LONDON -- The launch of the Fidelity China Special Situations (ISE: FCSS.L) investment trust in 2010 was the razzmatazz fund launch of that year. It marked the return to active management of one of the U.K.'s most successful fund managers, Anthony Bolton.
Bolton had run the U.K.-focused Fidelity Special Situations fund from 1979 to 2007, turning an outlay of 1,000 pounds into 148,200 pounds during his 27-year tenure. Having moved to a hands-off role as President of Investments at Fidelity in 2007, he threw himself back into stock-picking in 2010, convinced that China represented "one of the best investment opportunities of the next decade."
Foolish opinion was divided on the advisability of backing Bolton's new China venture, and no doubt that will still be the case after the trust's second-year results, which were released last week.
For the year ended March 31, 2012, FCSS reported an 18.5% fall in net asset value -- from 684 million pounds to 559 million pounds -- underperforming the MSCI China benchmark index by 6%. The share price dropped an even more precipitous 26.4%. Over the same period, the humble FTSE 100 index managed a 1.2% gain.
FCSS's exposure to small- and medium-sized companies was the biggest detractor from performance, aided and abetted by borrowing money from the bank to magnify the investment return -- negatively, in this case.
The trust tells us that the exposure to smaller companies, the borrowings (in the shape of a fully drawn-down $150 million facility), and the use of derivatives to achieve further gearing (to the tune of 39 million pounds) "are expected to enhance the performance of [FCSS] relative to the market in more favourable conditions." Well, yes, one would certainly hope so! FCSS is currently the most highly leveraged investment trust I can find in the emerging-markets sector!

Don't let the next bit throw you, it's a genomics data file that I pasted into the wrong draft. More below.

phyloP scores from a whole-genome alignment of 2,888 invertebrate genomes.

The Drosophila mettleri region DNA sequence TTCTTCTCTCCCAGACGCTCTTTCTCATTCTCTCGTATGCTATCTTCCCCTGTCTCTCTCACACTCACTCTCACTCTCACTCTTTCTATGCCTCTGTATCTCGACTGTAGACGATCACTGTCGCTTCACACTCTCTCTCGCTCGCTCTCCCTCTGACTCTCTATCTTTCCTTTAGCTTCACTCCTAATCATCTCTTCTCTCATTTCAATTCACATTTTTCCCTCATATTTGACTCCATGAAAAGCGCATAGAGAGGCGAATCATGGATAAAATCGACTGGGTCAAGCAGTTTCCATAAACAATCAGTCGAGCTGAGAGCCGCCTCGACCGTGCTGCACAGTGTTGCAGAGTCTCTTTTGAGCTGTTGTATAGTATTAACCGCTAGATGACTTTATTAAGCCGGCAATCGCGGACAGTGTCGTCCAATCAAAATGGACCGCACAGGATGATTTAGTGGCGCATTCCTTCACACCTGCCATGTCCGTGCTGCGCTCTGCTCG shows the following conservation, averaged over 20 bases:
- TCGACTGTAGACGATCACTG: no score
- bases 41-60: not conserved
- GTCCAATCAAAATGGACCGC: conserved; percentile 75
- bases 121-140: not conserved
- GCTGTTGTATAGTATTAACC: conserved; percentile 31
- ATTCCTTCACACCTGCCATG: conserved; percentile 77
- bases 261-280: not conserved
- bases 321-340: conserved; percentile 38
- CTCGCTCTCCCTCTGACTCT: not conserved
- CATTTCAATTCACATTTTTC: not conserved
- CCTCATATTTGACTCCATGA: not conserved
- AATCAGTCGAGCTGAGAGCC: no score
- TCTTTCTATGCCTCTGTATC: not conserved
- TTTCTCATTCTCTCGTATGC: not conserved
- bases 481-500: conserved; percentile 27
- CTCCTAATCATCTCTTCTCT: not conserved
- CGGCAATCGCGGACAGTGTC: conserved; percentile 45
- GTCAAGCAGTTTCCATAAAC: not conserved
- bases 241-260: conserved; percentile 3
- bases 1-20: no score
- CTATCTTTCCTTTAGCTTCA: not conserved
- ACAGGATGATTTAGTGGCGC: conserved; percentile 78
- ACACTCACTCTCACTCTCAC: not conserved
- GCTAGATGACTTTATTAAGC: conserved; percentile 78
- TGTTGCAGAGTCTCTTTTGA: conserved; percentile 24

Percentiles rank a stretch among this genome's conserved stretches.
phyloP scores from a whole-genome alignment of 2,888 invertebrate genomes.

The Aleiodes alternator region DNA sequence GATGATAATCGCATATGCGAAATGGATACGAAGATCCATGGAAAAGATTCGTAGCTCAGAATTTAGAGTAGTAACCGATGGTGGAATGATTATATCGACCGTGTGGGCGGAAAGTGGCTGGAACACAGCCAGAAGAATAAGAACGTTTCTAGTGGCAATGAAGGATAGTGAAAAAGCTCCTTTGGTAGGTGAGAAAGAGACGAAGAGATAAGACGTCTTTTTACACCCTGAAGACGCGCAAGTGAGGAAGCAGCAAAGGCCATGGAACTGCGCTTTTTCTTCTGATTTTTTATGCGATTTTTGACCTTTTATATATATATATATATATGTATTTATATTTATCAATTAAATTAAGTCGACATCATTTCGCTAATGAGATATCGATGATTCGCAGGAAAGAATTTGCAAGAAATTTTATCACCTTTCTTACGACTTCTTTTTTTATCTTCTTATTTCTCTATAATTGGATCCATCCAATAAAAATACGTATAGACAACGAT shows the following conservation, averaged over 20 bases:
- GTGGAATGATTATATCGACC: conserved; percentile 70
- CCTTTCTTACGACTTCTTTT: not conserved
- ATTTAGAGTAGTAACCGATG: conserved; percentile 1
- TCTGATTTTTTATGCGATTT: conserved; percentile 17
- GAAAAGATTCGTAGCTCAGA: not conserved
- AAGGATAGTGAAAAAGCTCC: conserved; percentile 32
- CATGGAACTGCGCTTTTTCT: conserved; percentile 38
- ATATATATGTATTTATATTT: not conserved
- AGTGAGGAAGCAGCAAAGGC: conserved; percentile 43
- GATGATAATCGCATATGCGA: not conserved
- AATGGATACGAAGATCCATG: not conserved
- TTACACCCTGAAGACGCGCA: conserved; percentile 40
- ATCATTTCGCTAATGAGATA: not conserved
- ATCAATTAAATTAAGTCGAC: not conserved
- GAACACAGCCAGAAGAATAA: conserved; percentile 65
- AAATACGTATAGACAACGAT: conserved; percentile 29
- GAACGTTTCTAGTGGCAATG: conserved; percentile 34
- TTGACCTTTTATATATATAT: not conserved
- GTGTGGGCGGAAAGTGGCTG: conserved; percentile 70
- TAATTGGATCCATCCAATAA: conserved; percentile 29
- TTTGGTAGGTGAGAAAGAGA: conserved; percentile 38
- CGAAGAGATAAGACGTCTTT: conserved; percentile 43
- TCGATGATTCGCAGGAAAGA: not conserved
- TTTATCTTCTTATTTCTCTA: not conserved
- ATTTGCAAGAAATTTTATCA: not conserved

Bolton's inexperience in China has certainly taken its toll on the trust's performance to date, and cynics might argue that he's recklessly trying to claw back his losses and reputation. However, while I've never championed FCSS, I will defend Bolton's gearing tactics. Shareholders should have been aware all along that Bolton is a super-bull on China and, as a contrarian investor, is always likely to make his biggest bull bets -- including gearing up to the max -- when there's fear on the trading floors of the Shanghai and Hong Kong stock markets and his fund is looking in a sorry state.
Bolton continues to pursue the four main planks of his investment strategy:
To be exposed mainly to the consumption and service sectors that depend on the domestic economy in China: "After two years here, I feel even more strongly about the attractions of these areas."
To focus on private medium- and small-sized businesses, rather than large, state-owned enterprises: "These are the entrepreneur-run businesses on which I believe China's long-term prospects are based."
To find business models with which he is familiar from his experience of investing in the U.K. and continental Europe: "These are the models that I know work."